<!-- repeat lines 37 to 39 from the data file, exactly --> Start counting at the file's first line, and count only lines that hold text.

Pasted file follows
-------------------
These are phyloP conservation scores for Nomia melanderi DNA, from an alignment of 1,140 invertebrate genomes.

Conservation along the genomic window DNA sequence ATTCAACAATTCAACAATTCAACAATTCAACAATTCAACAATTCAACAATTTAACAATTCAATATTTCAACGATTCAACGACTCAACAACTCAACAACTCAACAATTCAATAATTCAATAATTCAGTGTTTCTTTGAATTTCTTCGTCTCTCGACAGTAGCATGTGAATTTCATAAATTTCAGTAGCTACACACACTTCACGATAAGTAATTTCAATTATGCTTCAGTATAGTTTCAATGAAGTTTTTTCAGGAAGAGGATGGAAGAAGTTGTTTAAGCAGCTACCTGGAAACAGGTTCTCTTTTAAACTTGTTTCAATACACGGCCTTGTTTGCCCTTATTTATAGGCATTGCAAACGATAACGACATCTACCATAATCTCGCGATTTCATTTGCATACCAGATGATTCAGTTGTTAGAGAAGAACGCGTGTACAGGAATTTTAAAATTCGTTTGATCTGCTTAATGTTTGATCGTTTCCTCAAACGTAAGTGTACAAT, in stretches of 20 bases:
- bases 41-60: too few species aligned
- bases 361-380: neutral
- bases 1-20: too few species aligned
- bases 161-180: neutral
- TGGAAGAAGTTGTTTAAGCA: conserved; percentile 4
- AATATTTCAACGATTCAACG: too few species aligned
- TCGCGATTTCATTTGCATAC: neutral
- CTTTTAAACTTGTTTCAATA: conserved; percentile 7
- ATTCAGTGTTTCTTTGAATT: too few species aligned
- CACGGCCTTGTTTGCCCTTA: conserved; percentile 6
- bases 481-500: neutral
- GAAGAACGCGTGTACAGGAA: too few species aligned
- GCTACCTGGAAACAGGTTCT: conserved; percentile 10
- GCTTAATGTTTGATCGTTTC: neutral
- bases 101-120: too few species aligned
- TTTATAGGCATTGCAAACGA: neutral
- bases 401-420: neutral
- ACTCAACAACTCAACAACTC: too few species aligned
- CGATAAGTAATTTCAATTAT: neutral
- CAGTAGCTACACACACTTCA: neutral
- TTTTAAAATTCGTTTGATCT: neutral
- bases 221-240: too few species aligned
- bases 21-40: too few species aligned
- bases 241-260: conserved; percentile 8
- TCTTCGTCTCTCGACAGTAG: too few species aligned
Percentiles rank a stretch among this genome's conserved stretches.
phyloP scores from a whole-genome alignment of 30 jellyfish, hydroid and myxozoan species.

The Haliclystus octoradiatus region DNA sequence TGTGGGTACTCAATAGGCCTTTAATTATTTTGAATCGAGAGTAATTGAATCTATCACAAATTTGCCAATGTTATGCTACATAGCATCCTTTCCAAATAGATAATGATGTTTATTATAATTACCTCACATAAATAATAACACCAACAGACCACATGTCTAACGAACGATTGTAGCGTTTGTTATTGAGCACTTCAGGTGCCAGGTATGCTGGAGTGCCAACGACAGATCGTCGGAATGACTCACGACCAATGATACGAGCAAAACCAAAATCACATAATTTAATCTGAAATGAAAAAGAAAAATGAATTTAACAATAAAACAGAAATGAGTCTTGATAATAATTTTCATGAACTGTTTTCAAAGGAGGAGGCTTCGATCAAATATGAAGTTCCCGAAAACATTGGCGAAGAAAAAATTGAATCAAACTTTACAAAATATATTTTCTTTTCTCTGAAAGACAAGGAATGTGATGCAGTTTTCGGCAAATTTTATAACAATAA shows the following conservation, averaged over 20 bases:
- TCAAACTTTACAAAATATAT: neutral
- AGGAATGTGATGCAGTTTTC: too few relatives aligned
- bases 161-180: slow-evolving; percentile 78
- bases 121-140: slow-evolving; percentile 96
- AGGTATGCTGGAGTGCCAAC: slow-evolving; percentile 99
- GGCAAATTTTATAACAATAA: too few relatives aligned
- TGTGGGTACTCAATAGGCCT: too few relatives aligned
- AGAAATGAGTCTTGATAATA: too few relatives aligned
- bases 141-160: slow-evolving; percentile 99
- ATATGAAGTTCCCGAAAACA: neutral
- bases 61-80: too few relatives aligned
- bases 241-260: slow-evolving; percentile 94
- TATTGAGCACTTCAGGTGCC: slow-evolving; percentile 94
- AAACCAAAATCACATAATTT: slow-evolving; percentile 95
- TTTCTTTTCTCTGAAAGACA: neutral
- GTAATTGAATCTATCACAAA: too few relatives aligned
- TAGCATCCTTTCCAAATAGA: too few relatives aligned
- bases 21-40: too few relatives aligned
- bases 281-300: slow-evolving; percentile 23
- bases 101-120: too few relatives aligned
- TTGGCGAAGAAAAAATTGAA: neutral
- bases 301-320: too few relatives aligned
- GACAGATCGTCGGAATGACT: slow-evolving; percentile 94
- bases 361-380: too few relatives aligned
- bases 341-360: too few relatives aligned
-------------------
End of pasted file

- TGTGGGTACTCAATAGGCCT: too few relatives aligned
- AGAAATGAGTCTTGATAATA: too few relatives aligned
- bases 141-160: slow-evolving; percentile 99